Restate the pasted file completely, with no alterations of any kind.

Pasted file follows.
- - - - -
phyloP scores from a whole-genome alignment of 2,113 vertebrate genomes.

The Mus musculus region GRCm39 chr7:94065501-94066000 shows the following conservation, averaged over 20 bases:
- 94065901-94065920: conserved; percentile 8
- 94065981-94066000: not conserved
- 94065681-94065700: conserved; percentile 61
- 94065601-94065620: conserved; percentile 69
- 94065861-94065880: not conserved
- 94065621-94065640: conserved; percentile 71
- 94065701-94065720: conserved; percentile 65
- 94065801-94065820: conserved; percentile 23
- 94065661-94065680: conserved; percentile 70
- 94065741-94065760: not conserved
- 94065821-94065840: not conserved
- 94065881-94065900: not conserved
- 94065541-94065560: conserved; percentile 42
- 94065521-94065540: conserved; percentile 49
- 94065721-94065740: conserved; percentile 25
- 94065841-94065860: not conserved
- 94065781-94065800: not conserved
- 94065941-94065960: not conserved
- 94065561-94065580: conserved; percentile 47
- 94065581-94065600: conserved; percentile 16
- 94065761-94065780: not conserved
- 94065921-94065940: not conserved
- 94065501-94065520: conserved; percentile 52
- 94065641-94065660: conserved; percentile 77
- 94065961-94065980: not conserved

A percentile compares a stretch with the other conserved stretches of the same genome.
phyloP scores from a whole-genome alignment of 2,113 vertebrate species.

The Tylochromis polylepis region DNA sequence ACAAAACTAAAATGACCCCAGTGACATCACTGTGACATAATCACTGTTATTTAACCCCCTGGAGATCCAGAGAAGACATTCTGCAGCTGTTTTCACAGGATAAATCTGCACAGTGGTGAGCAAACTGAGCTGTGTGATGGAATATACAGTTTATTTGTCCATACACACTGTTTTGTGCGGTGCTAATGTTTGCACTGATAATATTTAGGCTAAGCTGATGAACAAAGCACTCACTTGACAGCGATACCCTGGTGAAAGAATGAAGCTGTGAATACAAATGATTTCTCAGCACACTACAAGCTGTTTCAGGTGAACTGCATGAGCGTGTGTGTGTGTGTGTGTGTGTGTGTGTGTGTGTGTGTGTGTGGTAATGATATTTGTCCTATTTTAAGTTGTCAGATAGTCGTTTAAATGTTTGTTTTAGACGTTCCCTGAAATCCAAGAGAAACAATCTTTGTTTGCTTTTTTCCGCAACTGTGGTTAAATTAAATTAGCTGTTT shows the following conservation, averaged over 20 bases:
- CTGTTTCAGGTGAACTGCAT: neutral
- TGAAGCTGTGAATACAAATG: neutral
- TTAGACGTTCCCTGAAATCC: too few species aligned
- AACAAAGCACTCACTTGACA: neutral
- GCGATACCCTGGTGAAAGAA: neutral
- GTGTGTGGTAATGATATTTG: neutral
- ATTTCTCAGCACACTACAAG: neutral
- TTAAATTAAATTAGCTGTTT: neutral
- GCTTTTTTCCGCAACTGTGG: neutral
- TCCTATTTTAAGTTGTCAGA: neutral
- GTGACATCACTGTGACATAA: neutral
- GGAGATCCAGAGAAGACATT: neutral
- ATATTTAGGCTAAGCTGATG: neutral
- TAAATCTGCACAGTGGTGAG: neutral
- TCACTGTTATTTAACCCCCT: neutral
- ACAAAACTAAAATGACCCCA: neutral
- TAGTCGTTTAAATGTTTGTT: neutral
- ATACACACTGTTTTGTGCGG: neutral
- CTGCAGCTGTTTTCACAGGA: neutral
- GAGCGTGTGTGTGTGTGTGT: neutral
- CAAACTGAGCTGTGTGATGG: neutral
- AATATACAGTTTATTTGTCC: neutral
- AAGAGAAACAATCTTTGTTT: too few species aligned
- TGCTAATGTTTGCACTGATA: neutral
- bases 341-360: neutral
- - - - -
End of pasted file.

phyloP scores from a whole-genome alignment of 2,113 vertebrate genomes.

The Mus musculus region GRCm39 chr7:94065501-94066000 shows the following conservation, averaged over 20 bases:
- 94065901-94065920: conserved; percentile 8
- 94065981-94066000: not conserved
- 94065681-94065700: conserved; percentile 61
- 94065601-94065620: conserved; percentile 69
- 94065861-94065880: not conserved
- 94065621-94065640: conserved; percentile 71
- 94065701-94065720: conserved; percentile 65
- 94065801-94065820: conserved; percentile 23
- 94065661-94065680: conserved; percentile 70
- 94065741-94065760: not conserved
- 94065821-94065840: not conserved
- 94065881-94065900: not conserved
- 94065541-94065560: conserved; percentile 42
- 94065521-94065540: conserved; percentile 49
- 94065721-94065740: conserved; percentile 25
- 94065841-94065860: not conserved
- 94065781-94065800: not conserved
- 94065941-94065960: not conserved
- 94065561-94065580: conserved; percentile 47
- 94065581-94065600: conserved; percentile 16
- 94065761-94065780: not conserved
- 94065921-94065940: not conserved
- 94065501-94065520: conserved; percentile 52
- 94065641-94065660: conserved; percentile 77
- 94065961-94065980: not conserved

A percentile compares a stretch with the other conserved stretches of the same genome.
phyloP scores from a whole-genome alignment of 2,113 vertebrate species.

The Tylochromis polylepis region DNA sequence ACAAAACTAAAATGACCCCAGTGACATCACTGTGACATAATCACTGTTATTTAACCCCCTGGAGATCCAGAGAAGACATTCTGCAGCTGTTTTCACAGGATAAATCTGCACAGTGGTGAGCAAACTGAGCTGTGTGATGGAATATACAGTTTATTTGTCCATACACACTGTTTTGTGCGGTGCTAATGTTTGCACTGATAATATTTAGGCTAAGCTGATGAACAAAGCACTCACTTGACAGCGATACCCTGGTGAAAGAATGAAGCTGTGAATACAAATGATTTCTCAGCACACTACAAGCTGTTTCAGGTGAACTGCATGAGCGTGTGTGTGTGTGTGTGTGTGTGTGTGTGTGTGTGTGTGTGTGGTAATGATATTTGTCCTATTTTAAGTTGTCAGATAGTCGTTTAAATGTTTGTTTTAGACGTTCCCTGAAATCCAAGAGAAACAATCTTTGTTTGCTTTTTTCCGCAACTGTGGTTAAATTAAATTAGCTGTTT shows the following conservation, averaged over 20 bases:
- CTGTTTCAGGTGAACTGCAT: neutral
- TGAAGCTGTGAATACAAATG: neutral
- TTAGACGTTCCCTGAAATCC: too few species aligned
- AACAAAGCACTCACTTGACA: neutral
- GCGATACCCTGGTGAAAGAA: neutral
- GTGTGTGGTAATGATATTTG: neutral
- ATTTCTCAGCACACTACAAG: neutral
- TTAAATTAAATTAGCTGTTT: neutral
- GCTTTTTTCCGCAACTGTGG: neutral
- TCCTATTTTAAGTTGTCAGA: neutral
- GTGACATCACTGTGACATAA: neutral
- GGAGATCCAGAGAAGACATT: neutral
- ATATTTAGGCTAAGCTGATG: neutral
- TAAATCTGCACAGTGGTGAG: neutral
- TCACTGTTATTTAACCCCCT: neutral
- ACAAAACTAAAATGACCCCA: neutral
- TAGTCGTTTAAATGTTTGTT: neutral
- ATACACACTGTTTTGTGCGG: neutral
- CTGCAGCTGTTTTCACAGGA: neutral
- GAGCGTGTGTGTGTGTGTGT: neutral
- CAAACTGAGCTGTGTGATGG: neutral
- AATATACAGTTTATTTGTCC: neutral
- AAGAGAAACAATCTTTGTTT: too few species aligned
- TGCTAATGTTTGCACTGATA: neutral
- bases 341-360: neutral